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First Time Buyer?

Woman with Octopus on her back

Joanna Lyczko & Seila Susberg, 'Octopi' (detail). Image © the artist.

1331119019
Courtesy of Royal Scottish Academy, New Contemporaries 2012.

Origami shelter in Scottish landscape.

Hannah Imlach, 'Origami Shelter at Rannoch Moor', 2011. Image © the artist.

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Courtesy of Royal Scottish Academy, New Contemporaries 2012.

Sarah R Key, 'Our Lips Are Sealed', Acrylic on canvas, 2010 80 x 59 cm.

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Courtesy of the artist and Tarpey Gallery.

Buying art for the first time, or even negotiating the vast area of contemporary art, can be a daunting prospect. But with a little time spent getting to know the ropes, buying the art you love can be an exciting and rewarding experience.

Something for everyone

With over 250 Own Art galleries and many thousands of artists work to choose from, we believe that there is something for everyone out there. The piece that will be your first purchase is just waiting to be discovered!

Discover

Take a look at our Find a Gallery page where you can search for a gallery in your area or an area you're planning to visit. You can also search by the type of work you might be interested in be it prints, paintings, sculpture or jewellery.

For further information on the type of work you can buy with an Own Art loan see our section on exploring different art forms.

Find out more

If something has caught your eye, ask the gallery to give you more information about the artist, what inspired them and how they created the work. Knowing more about how and why the work has been made will develop your understanding of the artist, and maybe make you love it all the more!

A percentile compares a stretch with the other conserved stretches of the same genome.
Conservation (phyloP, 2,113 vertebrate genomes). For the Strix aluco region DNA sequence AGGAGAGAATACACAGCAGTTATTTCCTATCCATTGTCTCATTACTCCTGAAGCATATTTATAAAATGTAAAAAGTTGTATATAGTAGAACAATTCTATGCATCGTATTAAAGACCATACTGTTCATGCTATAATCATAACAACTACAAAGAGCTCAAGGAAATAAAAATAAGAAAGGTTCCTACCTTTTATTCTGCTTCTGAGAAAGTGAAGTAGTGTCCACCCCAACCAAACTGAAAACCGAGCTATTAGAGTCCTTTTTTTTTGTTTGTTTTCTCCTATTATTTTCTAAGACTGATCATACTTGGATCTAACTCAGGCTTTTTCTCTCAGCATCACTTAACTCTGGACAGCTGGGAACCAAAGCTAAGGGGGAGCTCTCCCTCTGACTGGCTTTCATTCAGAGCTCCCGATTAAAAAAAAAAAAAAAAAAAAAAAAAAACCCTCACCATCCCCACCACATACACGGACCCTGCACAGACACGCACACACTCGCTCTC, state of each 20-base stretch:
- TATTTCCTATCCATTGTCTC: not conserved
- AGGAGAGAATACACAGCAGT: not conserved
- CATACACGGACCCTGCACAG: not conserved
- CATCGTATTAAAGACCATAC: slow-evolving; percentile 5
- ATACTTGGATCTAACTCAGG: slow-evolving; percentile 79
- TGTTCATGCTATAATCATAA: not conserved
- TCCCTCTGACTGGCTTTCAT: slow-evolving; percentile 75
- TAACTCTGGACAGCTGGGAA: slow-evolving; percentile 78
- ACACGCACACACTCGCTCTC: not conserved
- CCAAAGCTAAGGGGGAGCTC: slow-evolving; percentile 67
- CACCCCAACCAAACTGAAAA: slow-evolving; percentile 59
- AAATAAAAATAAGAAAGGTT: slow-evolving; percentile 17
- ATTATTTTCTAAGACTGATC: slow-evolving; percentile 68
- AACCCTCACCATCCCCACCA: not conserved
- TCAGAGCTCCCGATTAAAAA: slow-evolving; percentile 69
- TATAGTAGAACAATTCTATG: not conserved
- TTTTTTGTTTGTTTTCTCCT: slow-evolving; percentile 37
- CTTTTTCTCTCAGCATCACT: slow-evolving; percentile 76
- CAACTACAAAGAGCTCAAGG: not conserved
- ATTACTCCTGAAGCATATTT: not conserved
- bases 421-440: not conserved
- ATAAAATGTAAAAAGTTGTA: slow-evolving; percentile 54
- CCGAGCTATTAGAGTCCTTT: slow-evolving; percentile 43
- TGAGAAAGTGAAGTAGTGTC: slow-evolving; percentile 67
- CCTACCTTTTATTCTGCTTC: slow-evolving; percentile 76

If you are interested in a particular artist, or have just seen something by an artist you really like, try using Google to see if you can find out more about them. You might be surprised to find that a gallery nearby has their work.

Putting things in perspective

In order to get a sense of where a particular artist or type of work sits within the context of the wider contemporary art or craft scene, you may want to do a bit of background research before deciding to buy. Take a look at our Art Intelligence section, or sign up to our mailing list for the latest news and opportunities to see and buy straight to your inbox.

Buy the art you love

Although buying art can lead to some great investments, most people buy simply because they fall in love with a piece of work. Follow your instincts - you want make sure that you are going home with something that you will continue to enjoy for years to come.

 

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Hang-Up Pictures Launch. Courtesy of the Gallery.

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